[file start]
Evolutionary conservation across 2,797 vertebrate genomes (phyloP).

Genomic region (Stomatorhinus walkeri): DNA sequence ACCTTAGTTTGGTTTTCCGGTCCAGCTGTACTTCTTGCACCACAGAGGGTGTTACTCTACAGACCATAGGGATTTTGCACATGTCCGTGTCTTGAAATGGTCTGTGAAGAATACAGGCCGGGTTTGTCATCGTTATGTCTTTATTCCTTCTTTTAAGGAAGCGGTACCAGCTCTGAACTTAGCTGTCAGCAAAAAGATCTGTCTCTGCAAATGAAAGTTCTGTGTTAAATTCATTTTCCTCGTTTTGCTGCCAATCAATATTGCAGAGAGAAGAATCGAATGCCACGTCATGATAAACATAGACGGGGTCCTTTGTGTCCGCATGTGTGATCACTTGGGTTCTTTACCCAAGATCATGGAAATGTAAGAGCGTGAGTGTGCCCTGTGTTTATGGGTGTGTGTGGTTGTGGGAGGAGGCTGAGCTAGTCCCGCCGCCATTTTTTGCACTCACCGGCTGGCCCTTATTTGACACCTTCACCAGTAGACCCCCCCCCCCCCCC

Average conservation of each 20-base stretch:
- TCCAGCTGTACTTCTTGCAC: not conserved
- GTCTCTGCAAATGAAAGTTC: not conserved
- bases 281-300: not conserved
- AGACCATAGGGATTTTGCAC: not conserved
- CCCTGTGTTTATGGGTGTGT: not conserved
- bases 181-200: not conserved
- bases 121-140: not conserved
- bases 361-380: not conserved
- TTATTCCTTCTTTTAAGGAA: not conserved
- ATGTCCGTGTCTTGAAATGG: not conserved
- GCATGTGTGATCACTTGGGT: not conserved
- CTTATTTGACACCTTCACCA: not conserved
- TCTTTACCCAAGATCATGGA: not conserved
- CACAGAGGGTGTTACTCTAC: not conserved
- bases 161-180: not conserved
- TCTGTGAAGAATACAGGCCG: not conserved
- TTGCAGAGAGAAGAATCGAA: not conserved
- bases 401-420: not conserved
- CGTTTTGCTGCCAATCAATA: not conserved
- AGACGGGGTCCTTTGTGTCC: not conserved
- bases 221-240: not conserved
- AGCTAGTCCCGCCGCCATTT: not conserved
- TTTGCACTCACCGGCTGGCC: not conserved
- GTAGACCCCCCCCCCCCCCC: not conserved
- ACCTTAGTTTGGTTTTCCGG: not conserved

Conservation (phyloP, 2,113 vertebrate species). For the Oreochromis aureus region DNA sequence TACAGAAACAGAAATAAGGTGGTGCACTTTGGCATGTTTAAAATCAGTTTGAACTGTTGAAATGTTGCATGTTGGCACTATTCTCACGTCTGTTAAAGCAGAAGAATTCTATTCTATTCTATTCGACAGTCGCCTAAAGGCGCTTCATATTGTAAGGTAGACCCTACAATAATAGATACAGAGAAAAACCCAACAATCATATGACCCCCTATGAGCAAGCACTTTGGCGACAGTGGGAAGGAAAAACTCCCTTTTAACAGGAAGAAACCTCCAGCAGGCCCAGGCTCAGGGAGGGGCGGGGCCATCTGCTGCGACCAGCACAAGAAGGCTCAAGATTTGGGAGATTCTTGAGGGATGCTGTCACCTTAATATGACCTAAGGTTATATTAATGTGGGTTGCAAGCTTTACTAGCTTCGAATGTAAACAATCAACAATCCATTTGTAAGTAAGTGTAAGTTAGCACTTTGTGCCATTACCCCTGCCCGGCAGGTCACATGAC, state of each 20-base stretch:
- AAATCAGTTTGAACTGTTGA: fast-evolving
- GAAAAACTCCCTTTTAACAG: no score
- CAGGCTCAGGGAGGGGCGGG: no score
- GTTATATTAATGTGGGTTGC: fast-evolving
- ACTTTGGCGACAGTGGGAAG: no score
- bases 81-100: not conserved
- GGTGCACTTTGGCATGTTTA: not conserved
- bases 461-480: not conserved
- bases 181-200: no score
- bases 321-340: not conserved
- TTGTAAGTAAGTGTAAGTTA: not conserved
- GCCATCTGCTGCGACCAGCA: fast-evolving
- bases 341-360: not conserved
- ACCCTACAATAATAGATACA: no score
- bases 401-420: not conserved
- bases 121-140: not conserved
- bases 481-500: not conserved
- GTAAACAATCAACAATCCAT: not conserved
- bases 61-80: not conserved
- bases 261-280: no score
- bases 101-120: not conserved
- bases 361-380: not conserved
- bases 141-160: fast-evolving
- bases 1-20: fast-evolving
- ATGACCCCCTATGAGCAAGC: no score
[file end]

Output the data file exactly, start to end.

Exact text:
Evolutionary conservation across 2,797 vertebrate genomes (phyloP).

Genomic region (Stomatorhinus walkeri): DNA sequence ACCTTAGTTTGGTTTTCCGGTCCAGCTGTACTTCTTGCACCACAGAGGGTGTTACTCTACAGACCATAGGGATTTTGCACATGTCCGTGTCTTGAAATGGTCTGTGAAGAATACAGGCCGGGTTTGTCATCGTTATGTCTTTATTCCTTCTTTTAAGGAAGCGGTACCAGCTCTGAACTTAGCTGTCAGCAAAAAGATCTGTCTCTGCAAATGAAAGTTCTGTGTTAAATTCATTTTCCTCGTTTTGCTGCCAATCAATATTGCAGAGAGAAGAATCGAATGCCACGTCATGATAAACATAGACGGGGTCCTTTGTGTCCGCATGTGTGATCACTTGGGTTCTTTACCCAAGATCATGGAAATGTAAGAGCGTGAGTGTGCCCTGTGTTTATGGGTGTGTGTGGTTGTGGGAGGAGGCTGAGCTAGTCCCGCCGCCATTTTTTGCACTCACCGGCTGGCCCTTATTTGACACCTTCACCAGTAGACCCCCCCCCCCCCCC

Average conservation of each 20-base stretch:
- TCCAGCTGTACTTCTTGCAC: not conserved
- GTCTCTGCAAATGAAAGTTC: not conserved
- bases 281-300: not conserved
- AGACCATAGGGATTTTGCAC: not conserved
- CCCTGTGTTTATGGGTGTGT: not conserved
- bases 181-200: not conserved
- bases 121-140: not conserved
- bases 361-380: not conserved
- TTATTCCTTCTTTTAAGGAA: not conserved
- ATGTCCGTGTCTTGAAATGG: not conserved
- GCATGTGTGATCACTTGGGT: not conserved
- CTTATTTGACACCTTCACCA: not conserved
- TCTTTACCCAAGATCATGGA: not conserved
- CACAGAGGGTGTTACTCTAC: not conserved
- bases 161-180: not conserved
- TCTGTGAAGAATACAGGCCG: not conserved
- TTGCAGAGAGAAGAATCGAA: not conserved
- bases 401-420: not conserved
- CGTTTTGCTGCCAATCAATA: not conserved
- AGACGGGGTCCTTTGTGTCC: not conserved
- bases 221-240: not conserved
- AGCTAGTCCCGCCGCCATTT: not conserved
- TTTGCACTCACCGGCTGGCC: not conserved
- GTAGACCCCCCCCCCCCCCC: not conserved
- ACCTTAGTTTGGTTTTCCGG: not conserved

Conservation (phyloP, 2,113 vertebrate species). For the Oreochromis aureus region DNA sequence TACAGAAACAGAAATAAGGTGGTGCACTTTGGCATGTTTAAAATCAGTTTGAACTGTTGAAATGTTGCATGTTGGCACTATTCTCACGTCTGTTAAAGCAGAAGAATTCTATTCTATTCTATTCGACAGTCGCCTAAAGGCGCTTCATATTGTAAGGTAGACCCTACAATAATAGATACAGAGAAAAACCCAACAATCATATGACCCCCTATGAGCAAGCACTTTGGCGACAGTGGGAAGGAAAAACTCCCTTTTAACAGGAAGAAACCTCCAGCAGGCCCAGGCTCAGGGAGGGGCGGGGCCATCTGCTGCGACCAGCACAAGAAGGCTCAAGATTTGGGAGATTCTTGAGGGATGCTGTCACCTTAATATGACCTAAGGTTATATTAATGTGGGTTGCAAGCTTTACTAGCTTCGAATGTAAACAATCAACAATCCATTTGTAAGTAAGTGTAAGTTAGCACTTTGTGCCATTACCCCTGCCCGGCAGGTCACATGAC, state of each 20-base stretch:
- AAATCAGTTTGAACTGTTGA: fast-evolving
- GAAAAACTCCCTTTTAACAG: no score
- CAGGCTCAGGGAGGGGCGGG: no score
- GTTATATTAATGTGGGTTGC: fast-evolving
- ACTTTGGCGACAGTGGGAAG: no score
- bases 81-100: not conserved
- GGTGCACTTTGGCATGTTTA: not conserved
- bases 461-480: not conserved
- bases 181-200: no score
- bases 321-340: not conserved
- TTGTAAGTAAGTGTAAGTTA: not conserved
- GCCATCTGCTGCGACCAGCA: fast-evolving
- bases 341-360: not conserved
- ACCCTACAATAATAGATACA: no score
- bases 401-420: not conserved
- bases 121-140: not conserved
- bases 481-500: not conserved
- GTAAACAATCAACAATCCAT: not conserved
- bases 61-80: not conserved
- bases 261-280: no score
- bases 101-120: not conserved
- bases 361-380: not conserved
- bases 141-160: fast-evolving
- bases 1-20: fast-evolving
- ATGACCCCCTATGAGCAAGC: no score